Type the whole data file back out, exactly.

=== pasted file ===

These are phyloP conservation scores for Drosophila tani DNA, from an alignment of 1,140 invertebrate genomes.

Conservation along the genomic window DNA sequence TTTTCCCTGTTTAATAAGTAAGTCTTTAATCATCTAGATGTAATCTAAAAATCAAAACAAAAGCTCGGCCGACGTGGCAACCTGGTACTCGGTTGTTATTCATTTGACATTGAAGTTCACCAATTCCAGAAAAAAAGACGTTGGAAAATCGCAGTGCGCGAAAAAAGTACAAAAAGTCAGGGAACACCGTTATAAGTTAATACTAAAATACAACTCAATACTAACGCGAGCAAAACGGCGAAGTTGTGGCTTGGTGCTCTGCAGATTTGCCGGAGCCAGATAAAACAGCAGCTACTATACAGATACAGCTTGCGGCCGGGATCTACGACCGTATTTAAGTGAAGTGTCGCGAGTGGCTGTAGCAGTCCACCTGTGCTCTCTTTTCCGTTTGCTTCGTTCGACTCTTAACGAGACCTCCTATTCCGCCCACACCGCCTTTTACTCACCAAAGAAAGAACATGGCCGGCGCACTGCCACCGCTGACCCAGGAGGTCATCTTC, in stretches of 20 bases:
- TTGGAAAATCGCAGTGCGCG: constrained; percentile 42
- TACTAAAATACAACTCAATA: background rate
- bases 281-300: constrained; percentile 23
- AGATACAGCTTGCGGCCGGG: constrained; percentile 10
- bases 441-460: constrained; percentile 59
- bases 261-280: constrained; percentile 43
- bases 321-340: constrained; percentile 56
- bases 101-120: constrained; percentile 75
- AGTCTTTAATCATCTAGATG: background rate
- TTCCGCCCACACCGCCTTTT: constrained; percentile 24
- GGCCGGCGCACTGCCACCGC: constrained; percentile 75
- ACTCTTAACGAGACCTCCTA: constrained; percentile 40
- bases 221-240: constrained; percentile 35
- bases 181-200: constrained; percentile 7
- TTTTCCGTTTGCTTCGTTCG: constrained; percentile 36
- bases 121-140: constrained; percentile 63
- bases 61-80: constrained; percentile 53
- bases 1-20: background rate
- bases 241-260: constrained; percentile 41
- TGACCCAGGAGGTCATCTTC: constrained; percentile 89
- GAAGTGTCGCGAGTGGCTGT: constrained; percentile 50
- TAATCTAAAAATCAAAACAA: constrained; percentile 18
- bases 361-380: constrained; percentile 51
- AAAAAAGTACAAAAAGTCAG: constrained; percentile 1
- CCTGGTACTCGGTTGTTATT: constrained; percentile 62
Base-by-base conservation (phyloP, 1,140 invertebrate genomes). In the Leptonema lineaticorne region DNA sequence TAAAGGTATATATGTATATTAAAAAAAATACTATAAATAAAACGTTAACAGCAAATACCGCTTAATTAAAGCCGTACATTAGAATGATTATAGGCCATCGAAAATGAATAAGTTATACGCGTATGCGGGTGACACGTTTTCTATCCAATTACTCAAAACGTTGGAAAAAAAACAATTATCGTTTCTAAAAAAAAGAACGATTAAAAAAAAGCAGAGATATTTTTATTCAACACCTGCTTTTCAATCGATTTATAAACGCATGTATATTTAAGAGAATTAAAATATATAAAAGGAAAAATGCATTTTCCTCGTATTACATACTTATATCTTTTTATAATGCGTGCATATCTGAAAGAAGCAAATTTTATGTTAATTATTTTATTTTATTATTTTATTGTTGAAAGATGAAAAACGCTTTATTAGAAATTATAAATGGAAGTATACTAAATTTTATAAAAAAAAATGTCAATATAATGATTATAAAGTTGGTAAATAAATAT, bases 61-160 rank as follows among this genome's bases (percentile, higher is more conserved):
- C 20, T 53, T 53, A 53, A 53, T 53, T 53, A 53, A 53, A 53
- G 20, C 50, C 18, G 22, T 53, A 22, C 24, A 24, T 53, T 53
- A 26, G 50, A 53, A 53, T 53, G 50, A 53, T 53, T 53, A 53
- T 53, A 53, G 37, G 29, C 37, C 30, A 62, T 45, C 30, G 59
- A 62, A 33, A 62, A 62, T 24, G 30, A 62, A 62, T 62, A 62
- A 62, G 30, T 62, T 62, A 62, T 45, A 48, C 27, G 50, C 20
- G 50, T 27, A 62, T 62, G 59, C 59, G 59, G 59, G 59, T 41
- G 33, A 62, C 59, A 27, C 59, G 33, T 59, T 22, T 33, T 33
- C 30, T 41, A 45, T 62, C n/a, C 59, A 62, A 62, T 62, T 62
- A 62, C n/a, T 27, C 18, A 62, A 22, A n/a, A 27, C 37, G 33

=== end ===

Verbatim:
These are phyloP conservation scores for Drosophila tani DNA, from an alignment of 1,140 invertebrate genomes.

Conservation along the genomic window DNA sequence TTTTCCCTGTTTAATAAGTAAGTCTTTAATCATCTAGATGTAATCTAAAAATCAAAACAAAAGCTCGGCCGACGTGGCAACCTGGTACTCGGTTGTTATTCATTTGACATTGAAGTTCACCAATTCCAGAAAAAAAGACGTTGGAAAATCGCAGTGCGCGAAAAAAGTACAAAAAGTCAGGGAACACCGTTATAAGTTAATACTAAAATACAACTCAATACTAACGCGAGCAAAACGGCGAAGTTGTGGCTTGGTGCTCTGCAGATTTGCCGGAGCCAGATAAAACAGCAGCTACTATACAGATACAGCTTGCGGCCGGGATCTACGACCGTATTTAAGTGAAGTGTCGCGAGTGGCTGTAGCAGTCCACCTGTGCTCTCTTTTCCGTTTGCTTCGTTCGACTCTTAACGAGACCTCCTATTCCGCCCACACCGCCTTTTACTCACCAAAGAAAGAACATGGCCGGCGCACTGCCACCGCTGACCCAGGAGGTCATCTTC, in stretches of 20 bases:
- TTGGAAAATCGCAGTGCGCG: constrained; percentile 42
- TACTAAAATACAACTCAATA: background rate
- bases 281-300: constrained; percentile 23
- AGATACAGCTTGCGGCCGGG: constrained; percentile 10
- bases 441-460: constrained; percentile 59
- bases 261-280: constrained; percentile 43
- bases 321-340: constrained; percentile 56
- bases 101-120: constrained; percentile 75
- AGTCTTTAATCATCTAGATG: background rate
- TTCCGCCCACACCGCCTTTT: constrained; percentile 24
- GGCCGGCGCACTGCCACCGC: constrained; percentile 75
- ACTCTTAACGAGACCTCCTA: constrained; percentile 40
- bases 221-240: constrained; percentile 35
- bases 181-200: constrained; percentile 7
- TTTTCCGTTTGCTTCGTTCG: constrained; percentile 36
- bases 121-140: constrained; percentile 63
- bases 61-80: constrained; percentile 53
- bases 1-20: background rate
- bases 241-260: constrained; percentile 41
- TGACCCAGGAGGTCATCTTC: constrained; percentile 89
- GAAGTGTCGCGAGTGGCTGT: constrained; percentile 50
- TAATCTAAAAATCAAAACAA: constrained; percentile 18
- bases 361-380: constrained; percentile 51
- AAAAAAGTACAAAAAGTCAG: constrained; percentile 1
- CCTGGTACTCGGTTGTTATT: constrained; percentile 62
Base-by-base conservation (phyloP, 1,140 invertebrate genomes). In the Leptonema lineaticorne region DNA sequence TAAAGGTATATATGTATATTAAAAAAAATACTATAAATAAAACGTTAACAGCAAATACCGCTTAATTAAAGCCGTACATTAGAATGATTATAGGCCATCGAAAATGAATAAGTTATACGCGTATGCGGGTGACACGTTTTCTATCCAATTACTCAAAACGTTGGAAAAAAAACAATTATCGTTTCTAAAAAAAAGAACGATTAAAAAAAAGCAGAGATATTTTTATTCAACACCTGCTTTTCAATCGATTTATAAACGCATGTATATTTAAGAGAATTAAAATATATAAAAGGAAAAATGCATTTTCCTCGTATTACATACTTATATCTTTTTATAATGCGTGCATATCTGAAAGAAGCAAATTTTATGTTAATTATTTTATTTTATTATTTTATTGTTGAAAGATGAAAAACGCTTTATTAGAAATTATAAATGGAAGTATACTAAATTTTATAAAAAAAAATGTCAATATAATGATTATAAAGTTGGTAAATAAATAT, bases 61-160 rank as follows among this genome's bases (percentile, higher is more conserved):
- C 20, T 53, T 53, A 53, A 53, T 53, T 53, A 53, A 53, A 53
- G 20, C 50, C 18, G 22, T 53, A 22, C 24, A 24, T 53, T 53
- A 26, G 50, A 53, A 53, T 53, G 50, A 53, T 53, T 53, A 53
- T 53, A 53, G 37, G 29, C 37, C 30, A 62, T 45, C 30, G 59
- A 62, A 33, A 62, A 62, T 24, G 30, A 62, A 62, T 62, A 62
- A 62, G 30, T 62, T 62, A 62, T 45, A 48, C 27, G 50, C 20
- G 50, T 27, A 62, T 62, G 59, C 59, G 59, G 59, G 59, T 41
- G 33, A 62, C 59, A 27, C 59, G 33, T 59, T 22, T 33, T 33
- C 30, T 41, A 45, T 62, C n/a, C 59, A 62, A 62, T 62, T 62
- A 62, C n/a, T 27, C 18, A 62, A 22, A n/a, A 27, C 37, G 33